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This it the first in the ground-breaking Alexander Trilogy written by Mary Renault - a trilogy which was a landmark in historical fiction as it was psychologically intense, but also very entertaining. Renault was also one of the first to write explicitly about Alexander's homosexuality (the first book of the trilogy was written in 1969), treating the tradition of male warrior lovers in ancient Greece as a norm of the times.
Alexander's beauty, strength and defiance were apparent from birth, but his boyhood honed those gifts into the makings of a king. His mother, Olympias, and his father, King Philip of Macedon, fought each other for their son's loyalty, teaching Alexander politics and vengeance from the cradle. His love for the youth Hephaistion taught him trust, while Aristotle's tutoring provoked his mind and Homer's Iliad fuelled his aspirations. Killing his first man in battle at the age of twelve, he became regent at sixteen and commander of Macedon's cavalry at eighteen, so that by the time his father was murdered, Alexander's skills had grown to match his fiery ambition.
Published as part of a beautifully designed series to mark the 40th anniversary of the Virago Modern Classics, this edition has an introduction by Tom Holland.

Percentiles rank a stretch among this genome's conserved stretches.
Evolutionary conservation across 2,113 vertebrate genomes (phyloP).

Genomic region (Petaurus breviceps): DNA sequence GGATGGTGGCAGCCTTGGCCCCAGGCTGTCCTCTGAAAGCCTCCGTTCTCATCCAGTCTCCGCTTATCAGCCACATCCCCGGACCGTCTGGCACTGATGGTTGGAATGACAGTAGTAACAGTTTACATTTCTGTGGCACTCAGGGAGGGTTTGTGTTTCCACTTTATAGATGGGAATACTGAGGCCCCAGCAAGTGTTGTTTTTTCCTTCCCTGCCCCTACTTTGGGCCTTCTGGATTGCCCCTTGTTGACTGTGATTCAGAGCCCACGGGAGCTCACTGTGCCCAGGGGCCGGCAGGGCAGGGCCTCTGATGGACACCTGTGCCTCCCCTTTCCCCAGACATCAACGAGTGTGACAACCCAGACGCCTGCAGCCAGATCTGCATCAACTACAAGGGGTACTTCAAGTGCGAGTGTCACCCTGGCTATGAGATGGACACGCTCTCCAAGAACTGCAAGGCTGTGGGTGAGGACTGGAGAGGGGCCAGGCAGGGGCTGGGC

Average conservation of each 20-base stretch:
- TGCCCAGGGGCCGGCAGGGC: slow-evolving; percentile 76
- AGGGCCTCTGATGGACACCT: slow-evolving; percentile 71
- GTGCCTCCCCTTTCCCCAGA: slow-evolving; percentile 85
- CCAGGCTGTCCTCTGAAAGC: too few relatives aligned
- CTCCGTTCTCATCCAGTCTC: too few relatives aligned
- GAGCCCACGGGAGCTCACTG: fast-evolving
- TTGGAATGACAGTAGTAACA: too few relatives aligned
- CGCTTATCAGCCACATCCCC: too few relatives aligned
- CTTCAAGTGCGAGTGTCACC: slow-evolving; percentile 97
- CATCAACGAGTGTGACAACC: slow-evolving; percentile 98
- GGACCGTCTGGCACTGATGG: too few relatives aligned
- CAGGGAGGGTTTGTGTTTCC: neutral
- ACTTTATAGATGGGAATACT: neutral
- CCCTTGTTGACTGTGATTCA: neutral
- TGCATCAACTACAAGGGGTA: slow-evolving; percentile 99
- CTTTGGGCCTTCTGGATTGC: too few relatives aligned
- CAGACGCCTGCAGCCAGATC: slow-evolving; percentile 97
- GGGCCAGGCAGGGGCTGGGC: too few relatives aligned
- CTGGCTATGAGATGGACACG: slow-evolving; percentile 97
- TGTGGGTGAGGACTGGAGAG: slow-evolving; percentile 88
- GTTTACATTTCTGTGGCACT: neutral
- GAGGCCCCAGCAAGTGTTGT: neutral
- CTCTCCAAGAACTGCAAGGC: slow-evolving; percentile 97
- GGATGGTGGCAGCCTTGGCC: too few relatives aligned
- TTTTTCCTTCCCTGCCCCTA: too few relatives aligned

Paperback, 428 Pages, Orig. Publ. 1969, This Ed. Publ. 2018
Author: Mary Renault
Mary Renault (1905-1983) was born in London and educated at St Hughs, Oxford. She trained as a nurse at Oxford's Radcliffe Infirmary, where she met her lifelong partner, Julie Mullard. Her first novel, Purposes of Love, was published in 1937. In 1948, after North Face won a MGM prize worth $150,000, she and Mullard emigrated to South Africa. There, Renault was able to write forthrightly about homosexual relationships for the first time - in her masterpiece, The Charioteer (1953), and then in her first historical novel, The Last of the Wine (1956). Renault's sympathetic treatment of love between men would win Renault a wide gay readership. In 2010 Fire From Heaven was shortlisted for the Lost Booker of 1970.